Residents of Ha-Tṥosane have approached the Constitutional Court for an order to bar the Maseru City Council (MCC) from dumping garbage at a dumpsite in the area.
The residents want the court to declare the dumping practice a violation of their rights to a safe and healthy environment.
In their application filed this week, the residents also want the court to declare the MCC’s refusal to conduct an environmental audit on how pollutants dumped at the site affects their lives, unlawful.
The MCC, Golden Rewards, the company managing the dump site, the Health ministry, the Tourism, Environment and Culture ministry, the Local Government and Chieftainship ministry, the Law and Constitutional Affairs ministry and Attorney General Rapelang Motsieloa are first to eighth respondents respectively in the application.
The residents also want the respondents to clean-up the dumping area and leave it in an environmentally friendly condition.
In the event that they fail to meet all their demands, the residents want the respondents to provide them with alternative residential sites and to build “us houses of similar plans, values, qualities and dimensions as our erstwhile homes”.
The residents say the dumpsite is a threat to their lives. Sometime in October 2019, a fire broke out causing an odour which the community complained had caused them respiratory infections. The fire was believed to have been caused by chemical combustion and lasted for over a week, they say.
Their court application is premised on section 36 of the Constitution read with section 4 of the Environment Act, which they argue recognises their right to a healthy environment and well-being.
“The respondents jointly and/or severally dumb pollutants in Ha-Tṥosane village. The dumping area is close to some residential homes so much that they actually share an unsealed border,” a resident, Taole Mangope, states in his founding affidavit filed on behalf of his co-residents.
“The pollutants dumped herein include solids, liquids, gases which directly and/or indirectly lead to environmental degradation and harm to our health and lives. The pollutants range from hazardous plastics, oils, child and adult nappies with faeces, asbestos roofing scraps, remnants of corrugated iron, industrial waste wool, decomposed dogs and other animal carcasses, industrial wastes, aborted foetus and all sorts of hazardous trash. These elements cause unremitting decomposition, bacteria, maggots, bad odour and general nuisance to residents, visitors and passer-by.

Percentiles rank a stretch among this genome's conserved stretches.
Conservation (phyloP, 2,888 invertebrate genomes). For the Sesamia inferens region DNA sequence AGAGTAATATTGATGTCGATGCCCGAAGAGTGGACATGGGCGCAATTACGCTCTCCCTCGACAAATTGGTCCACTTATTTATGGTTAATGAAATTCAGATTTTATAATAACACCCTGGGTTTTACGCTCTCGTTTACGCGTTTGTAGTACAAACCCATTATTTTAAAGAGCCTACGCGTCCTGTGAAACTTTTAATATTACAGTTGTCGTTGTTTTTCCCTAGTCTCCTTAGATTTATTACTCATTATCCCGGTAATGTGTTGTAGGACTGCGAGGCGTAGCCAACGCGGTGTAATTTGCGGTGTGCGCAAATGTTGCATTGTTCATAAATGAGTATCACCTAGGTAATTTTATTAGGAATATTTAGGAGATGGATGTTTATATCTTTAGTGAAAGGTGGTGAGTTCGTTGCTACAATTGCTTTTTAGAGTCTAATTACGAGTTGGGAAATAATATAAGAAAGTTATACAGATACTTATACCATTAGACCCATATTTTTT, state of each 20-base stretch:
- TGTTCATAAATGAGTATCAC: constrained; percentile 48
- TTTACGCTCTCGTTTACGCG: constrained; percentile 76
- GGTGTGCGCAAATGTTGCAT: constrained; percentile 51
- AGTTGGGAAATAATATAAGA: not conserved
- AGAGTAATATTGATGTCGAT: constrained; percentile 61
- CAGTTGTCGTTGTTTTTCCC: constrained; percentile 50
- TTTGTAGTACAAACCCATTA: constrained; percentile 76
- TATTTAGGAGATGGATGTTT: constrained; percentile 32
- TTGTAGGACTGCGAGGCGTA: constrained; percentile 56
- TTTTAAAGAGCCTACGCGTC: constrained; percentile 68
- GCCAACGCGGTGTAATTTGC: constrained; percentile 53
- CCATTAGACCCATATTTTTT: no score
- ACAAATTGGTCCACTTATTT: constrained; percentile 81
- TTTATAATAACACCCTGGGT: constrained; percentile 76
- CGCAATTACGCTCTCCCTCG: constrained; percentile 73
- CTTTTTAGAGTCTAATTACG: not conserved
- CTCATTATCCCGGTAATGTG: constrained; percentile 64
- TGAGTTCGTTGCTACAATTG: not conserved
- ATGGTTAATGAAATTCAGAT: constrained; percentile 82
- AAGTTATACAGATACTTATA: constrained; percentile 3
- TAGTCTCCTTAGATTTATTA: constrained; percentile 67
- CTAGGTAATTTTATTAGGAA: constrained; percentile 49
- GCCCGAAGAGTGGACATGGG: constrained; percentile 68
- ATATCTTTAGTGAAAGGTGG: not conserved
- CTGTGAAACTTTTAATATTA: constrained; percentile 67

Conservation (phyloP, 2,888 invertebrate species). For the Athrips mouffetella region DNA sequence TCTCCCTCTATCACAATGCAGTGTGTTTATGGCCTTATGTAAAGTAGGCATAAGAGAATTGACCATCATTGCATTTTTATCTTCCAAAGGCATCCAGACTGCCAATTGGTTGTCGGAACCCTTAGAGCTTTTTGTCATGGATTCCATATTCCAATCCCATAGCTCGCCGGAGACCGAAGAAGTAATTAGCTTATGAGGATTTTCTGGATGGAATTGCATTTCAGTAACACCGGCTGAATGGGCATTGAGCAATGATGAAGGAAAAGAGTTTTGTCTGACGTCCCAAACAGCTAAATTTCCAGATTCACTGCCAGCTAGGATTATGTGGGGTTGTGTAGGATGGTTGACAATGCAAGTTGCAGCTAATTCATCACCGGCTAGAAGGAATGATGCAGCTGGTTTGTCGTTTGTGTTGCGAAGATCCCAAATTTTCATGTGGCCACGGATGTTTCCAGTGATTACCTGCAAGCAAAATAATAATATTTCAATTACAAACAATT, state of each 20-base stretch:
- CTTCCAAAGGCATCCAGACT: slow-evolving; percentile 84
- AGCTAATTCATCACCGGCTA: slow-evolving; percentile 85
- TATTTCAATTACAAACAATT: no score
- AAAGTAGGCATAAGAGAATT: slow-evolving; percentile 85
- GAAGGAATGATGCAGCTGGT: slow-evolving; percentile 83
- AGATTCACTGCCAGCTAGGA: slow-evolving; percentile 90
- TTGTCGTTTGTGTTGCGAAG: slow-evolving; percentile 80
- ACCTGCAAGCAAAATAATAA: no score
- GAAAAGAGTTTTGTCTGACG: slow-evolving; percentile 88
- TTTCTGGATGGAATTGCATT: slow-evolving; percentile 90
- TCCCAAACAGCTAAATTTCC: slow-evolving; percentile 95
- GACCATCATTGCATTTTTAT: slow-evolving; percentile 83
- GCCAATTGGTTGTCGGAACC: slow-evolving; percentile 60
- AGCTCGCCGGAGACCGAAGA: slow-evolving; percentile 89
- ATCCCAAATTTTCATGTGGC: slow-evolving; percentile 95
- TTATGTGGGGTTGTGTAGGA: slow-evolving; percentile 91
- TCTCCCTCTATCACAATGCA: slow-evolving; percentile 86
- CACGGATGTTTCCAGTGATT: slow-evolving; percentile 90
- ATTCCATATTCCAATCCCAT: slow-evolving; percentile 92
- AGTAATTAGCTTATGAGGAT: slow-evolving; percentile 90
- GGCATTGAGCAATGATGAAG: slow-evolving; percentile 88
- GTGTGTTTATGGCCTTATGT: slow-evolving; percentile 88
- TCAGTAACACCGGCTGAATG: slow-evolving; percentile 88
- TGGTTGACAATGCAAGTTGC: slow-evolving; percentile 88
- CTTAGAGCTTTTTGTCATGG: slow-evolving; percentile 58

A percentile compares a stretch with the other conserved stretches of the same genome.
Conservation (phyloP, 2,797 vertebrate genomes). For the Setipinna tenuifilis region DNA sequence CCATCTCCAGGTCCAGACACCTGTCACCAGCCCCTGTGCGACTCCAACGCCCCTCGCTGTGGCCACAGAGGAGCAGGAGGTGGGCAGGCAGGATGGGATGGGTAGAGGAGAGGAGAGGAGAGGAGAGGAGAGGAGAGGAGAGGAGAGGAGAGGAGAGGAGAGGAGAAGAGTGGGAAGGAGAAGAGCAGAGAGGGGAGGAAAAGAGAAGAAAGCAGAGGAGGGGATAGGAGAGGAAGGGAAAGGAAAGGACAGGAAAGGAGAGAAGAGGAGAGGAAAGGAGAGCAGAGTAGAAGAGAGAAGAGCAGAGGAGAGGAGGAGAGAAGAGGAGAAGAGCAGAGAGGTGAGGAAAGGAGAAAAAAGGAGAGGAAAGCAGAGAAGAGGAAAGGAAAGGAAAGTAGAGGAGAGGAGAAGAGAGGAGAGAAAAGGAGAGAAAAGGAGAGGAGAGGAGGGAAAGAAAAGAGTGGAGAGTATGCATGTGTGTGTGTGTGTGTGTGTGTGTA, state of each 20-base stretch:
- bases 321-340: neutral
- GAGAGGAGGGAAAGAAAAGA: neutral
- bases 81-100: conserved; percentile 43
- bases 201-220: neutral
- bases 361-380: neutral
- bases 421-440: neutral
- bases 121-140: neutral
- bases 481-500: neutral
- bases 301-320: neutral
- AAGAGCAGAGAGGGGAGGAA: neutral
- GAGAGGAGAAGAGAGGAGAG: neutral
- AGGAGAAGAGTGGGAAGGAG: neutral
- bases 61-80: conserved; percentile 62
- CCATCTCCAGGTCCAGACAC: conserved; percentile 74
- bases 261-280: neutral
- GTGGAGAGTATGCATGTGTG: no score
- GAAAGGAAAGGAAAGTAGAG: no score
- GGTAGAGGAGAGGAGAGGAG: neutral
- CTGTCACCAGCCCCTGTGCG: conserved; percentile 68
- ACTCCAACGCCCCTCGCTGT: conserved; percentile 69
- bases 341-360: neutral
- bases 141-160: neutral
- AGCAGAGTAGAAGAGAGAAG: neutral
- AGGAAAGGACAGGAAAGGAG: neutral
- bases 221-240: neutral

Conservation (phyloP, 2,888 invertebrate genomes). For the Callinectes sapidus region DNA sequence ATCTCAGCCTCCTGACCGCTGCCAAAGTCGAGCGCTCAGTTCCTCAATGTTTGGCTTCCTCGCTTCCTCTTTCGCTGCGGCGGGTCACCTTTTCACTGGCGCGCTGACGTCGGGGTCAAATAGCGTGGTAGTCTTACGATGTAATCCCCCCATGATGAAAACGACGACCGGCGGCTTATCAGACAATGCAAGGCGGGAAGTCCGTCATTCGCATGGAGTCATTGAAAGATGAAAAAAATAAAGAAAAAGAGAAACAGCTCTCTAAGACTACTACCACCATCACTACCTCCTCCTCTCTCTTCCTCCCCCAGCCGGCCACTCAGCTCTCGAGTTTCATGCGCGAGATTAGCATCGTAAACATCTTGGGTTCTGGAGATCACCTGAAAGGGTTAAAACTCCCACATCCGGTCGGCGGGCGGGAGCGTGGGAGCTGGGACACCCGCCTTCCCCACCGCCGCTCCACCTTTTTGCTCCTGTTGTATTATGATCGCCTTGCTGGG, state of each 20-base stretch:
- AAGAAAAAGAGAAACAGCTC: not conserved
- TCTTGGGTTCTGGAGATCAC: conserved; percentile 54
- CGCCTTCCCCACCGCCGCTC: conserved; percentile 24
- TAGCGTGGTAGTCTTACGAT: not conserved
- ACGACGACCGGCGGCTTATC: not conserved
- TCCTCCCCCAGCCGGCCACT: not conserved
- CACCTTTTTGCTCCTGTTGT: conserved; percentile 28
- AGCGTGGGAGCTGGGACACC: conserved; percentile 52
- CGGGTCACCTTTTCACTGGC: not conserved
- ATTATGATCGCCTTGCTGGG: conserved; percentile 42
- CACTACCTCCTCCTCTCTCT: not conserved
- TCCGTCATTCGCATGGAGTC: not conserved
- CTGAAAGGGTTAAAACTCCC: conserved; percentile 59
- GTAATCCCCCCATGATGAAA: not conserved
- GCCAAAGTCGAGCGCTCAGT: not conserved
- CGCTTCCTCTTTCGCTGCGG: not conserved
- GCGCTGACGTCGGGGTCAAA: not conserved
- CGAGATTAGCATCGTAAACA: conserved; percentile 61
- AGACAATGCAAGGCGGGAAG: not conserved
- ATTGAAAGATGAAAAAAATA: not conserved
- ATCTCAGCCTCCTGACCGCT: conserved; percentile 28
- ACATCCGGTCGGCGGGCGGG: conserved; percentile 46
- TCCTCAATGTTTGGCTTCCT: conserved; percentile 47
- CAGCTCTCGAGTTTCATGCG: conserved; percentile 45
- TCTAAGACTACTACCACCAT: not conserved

“In addition, since the dumping area is now full and exhausted, the respondents from time to time use an unbearably noisy excavator to dig deep into the garbage so as to lower it. The net effect of this excavation is to expose underground odour, weaken the surrounding landscape and lateral support thereby posing threats of landslides. The dug pit also accumulates unclean surface and underground water. The pollutants contaminate both the surface and underground water table for the present and future generations in violation of sustainable development precepts.”
Mr Mangope also argues that there is continuous discharge of contaminated water flowing from the garbage into nearby dongas, leading to further contamination of drinking water and environmental degradation.
There is also constant burning and smothering smoke from the pit.
He further argues there is a high risk of fire to their homes, especially when it is windy. He cites an example of one Mr Jerry whom he says lost property worth millions of maloti in October 2019 owing to a fire emanating from the dumping area.
Their animals die from time to time from consuming plastics and garbage from the site, they claim.
The applicants argue that their request to get the respondents to conduct an environmental assessment and audit the environment was denied.
“I verily state that the respondents are bound by the international, and regional conventions to furnish environmental information to us since we demanded same and/or because their activities impose environmental hazard to our everyday lives. They are also bound by the municipal laws of this country to do so, namely, section 95 of the Environment Act read with section 14 of the Constitution,” Mr Mangope says.
The residents have therefore asked the court to declare the continued dumping of garbage in their area a violation of their rights to dignity, private family life, property, equality and freedom from discrimination.
On behalf of his fellow residents, Mr Mangope seeks “an interdict that the respondents be jointly and/or severally interdicted/prevented and/or directed to discontinue the activity of dumping the pollutants and/or any incidental activities thereto at Ha-Tṥosane, with immediate effect.”